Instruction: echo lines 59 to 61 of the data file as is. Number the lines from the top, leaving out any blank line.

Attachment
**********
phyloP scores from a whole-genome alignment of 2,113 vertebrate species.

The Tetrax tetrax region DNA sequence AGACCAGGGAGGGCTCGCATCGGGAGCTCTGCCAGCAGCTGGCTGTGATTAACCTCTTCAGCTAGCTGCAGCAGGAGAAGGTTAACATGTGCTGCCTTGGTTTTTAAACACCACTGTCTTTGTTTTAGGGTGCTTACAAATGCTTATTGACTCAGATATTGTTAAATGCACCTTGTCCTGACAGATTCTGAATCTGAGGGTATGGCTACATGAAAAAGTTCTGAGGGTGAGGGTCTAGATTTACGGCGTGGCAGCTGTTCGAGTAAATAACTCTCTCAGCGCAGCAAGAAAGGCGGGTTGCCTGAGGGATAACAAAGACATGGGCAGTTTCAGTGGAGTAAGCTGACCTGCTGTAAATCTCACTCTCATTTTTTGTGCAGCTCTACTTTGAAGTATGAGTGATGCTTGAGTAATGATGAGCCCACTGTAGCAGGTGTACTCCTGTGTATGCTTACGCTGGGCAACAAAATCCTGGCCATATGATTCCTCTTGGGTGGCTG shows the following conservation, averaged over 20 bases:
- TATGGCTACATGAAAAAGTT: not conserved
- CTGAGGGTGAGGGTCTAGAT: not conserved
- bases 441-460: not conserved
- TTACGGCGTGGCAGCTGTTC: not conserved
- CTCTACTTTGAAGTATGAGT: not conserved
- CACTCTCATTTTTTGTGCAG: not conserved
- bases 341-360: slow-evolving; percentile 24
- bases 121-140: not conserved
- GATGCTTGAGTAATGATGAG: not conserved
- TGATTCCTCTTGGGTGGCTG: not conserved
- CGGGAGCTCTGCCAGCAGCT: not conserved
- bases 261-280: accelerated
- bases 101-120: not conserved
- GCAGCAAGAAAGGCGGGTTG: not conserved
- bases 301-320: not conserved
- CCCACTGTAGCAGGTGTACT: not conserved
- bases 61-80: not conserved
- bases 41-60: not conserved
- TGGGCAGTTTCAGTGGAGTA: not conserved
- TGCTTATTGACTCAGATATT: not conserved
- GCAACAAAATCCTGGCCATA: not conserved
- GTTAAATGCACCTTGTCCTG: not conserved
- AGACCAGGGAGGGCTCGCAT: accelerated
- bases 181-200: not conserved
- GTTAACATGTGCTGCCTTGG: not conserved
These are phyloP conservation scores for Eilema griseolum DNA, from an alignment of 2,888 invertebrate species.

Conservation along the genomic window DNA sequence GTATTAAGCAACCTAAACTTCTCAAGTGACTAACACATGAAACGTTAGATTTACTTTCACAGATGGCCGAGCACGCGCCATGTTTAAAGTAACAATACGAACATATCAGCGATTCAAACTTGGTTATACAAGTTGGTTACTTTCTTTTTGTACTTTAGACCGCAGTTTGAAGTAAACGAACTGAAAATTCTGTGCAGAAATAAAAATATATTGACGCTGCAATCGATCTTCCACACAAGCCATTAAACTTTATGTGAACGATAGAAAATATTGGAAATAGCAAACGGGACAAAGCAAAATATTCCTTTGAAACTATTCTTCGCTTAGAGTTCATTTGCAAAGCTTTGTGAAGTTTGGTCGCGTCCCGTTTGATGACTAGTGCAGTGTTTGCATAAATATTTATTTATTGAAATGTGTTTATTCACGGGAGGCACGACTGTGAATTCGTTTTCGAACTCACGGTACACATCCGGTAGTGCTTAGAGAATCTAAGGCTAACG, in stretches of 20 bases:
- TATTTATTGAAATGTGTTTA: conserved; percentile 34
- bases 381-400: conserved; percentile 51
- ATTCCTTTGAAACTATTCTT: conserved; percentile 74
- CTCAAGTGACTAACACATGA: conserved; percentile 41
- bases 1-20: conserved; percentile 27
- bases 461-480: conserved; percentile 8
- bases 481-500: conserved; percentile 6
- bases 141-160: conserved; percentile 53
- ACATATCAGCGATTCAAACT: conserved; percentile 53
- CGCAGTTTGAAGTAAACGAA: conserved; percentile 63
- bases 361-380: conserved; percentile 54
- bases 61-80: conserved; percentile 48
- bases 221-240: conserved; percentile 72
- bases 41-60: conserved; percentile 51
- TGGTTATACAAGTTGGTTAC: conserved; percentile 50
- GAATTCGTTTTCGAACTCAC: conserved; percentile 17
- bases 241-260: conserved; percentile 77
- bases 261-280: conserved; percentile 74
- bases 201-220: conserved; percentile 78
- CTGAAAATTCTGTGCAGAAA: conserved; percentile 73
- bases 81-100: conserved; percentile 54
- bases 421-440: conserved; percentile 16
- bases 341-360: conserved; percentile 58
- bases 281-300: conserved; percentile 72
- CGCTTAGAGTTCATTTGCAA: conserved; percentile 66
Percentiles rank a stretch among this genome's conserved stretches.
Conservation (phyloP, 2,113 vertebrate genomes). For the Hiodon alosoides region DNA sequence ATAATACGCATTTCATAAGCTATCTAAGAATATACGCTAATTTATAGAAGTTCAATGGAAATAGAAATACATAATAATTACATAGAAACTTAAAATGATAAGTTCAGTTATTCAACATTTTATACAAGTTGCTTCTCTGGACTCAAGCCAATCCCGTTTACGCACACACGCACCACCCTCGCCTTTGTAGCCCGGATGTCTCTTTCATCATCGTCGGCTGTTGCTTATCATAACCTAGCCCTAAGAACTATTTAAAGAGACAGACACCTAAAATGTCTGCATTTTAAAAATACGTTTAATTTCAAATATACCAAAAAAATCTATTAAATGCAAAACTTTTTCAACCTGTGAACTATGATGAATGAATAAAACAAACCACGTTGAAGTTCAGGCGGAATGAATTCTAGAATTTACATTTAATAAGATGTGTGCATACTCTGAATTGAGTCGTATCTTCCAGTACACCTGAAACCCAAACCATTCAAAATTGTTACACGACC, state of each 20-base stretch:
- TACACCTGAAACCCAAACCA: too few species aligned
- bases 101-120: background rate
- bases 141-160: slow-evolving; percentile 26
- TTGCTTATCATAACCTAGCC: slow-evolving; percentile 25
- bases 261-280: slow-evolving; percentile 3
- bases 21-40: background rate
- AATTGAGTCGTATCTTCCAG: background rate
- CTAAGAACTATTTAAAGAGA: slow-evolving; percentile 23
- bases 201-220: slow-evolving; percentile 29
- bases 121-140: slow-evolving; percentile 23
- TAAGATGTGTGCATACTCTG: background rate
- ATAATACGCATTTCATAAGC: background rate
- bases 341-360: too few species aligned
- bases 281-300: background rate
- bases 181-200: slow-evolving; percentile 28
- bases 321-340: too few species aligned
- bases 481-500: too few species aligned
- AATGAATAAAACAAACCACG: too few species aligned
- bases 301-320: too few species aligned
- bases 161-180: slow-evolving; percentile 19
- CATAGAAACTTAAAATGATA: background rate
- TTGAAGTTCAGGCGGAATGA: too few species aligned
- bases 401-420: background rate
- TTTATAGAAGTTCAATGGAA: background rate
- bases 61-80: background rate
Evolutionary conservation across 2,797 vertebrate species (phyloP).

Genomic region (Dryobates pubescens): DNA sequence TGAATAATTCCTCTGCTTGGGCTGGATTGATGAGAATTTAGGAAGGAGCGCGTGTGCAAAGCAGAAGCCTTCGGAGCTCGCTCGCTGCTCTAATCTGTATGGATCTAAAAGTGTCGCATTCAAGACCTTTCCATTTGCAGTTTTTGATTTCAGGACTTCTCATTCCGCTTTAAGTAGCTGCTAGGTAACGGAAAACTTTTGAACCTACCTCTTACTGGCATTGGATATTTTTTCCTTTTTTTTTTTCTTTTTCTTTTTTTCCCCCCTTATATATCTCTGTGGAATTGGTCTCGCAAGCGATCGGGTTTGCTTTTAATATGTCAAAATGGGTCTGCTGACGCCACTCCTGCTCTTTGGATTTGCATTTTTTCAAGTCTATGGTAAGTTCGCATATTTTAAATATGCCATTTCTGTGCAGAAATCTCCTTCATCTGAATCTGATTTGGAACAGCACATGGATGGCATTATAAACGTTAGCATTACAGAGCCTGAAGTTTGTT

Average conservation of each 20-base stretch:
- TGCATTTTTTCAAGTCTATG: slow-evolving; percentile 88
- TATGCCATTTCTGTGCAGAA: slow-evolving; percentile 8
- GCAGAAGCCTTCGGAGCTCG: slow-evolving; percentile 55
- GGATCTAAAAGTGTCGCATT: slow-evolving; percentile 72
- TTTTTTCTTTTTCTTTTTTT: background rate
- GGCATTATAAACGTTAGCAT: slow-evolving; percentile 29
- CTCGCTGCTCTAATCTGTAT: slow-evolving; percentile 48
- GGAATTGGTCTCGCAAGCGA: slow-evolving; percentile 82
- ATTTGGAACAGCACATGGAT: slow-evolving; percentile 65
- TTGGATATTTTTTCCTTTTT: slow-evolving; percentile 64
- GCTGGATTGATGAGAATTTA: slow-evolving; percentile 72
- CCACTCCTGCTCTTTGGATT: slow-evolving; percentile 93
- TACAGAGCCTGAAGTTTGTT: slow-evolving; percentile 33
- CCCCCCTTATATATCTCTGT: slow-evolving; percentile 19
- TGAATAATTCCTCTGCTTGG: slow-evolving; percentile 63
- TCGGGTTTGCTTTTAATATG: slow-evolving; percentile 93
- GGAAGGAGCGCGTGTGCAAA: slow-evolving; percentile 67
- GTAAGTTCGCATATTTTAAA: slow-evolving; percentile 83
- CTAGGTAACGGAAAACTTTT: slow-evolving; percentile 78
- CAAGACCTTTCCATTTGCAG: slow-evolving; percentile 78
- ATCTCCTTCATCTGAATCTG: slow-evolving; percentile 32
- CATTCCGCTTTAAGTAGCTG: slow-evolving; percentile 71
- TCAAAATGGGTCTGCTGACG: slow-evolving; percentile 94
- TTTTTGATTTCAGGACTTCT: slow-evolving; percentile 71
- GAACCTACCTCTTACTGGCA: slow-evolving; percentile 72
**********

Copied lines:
- bases 141-160: slow-evolving; percentile 26
- TTGCTTATCATAACCTAGCC: slow-evolving; percentile 25
- bases 261-280: slow-evolving; percentile 3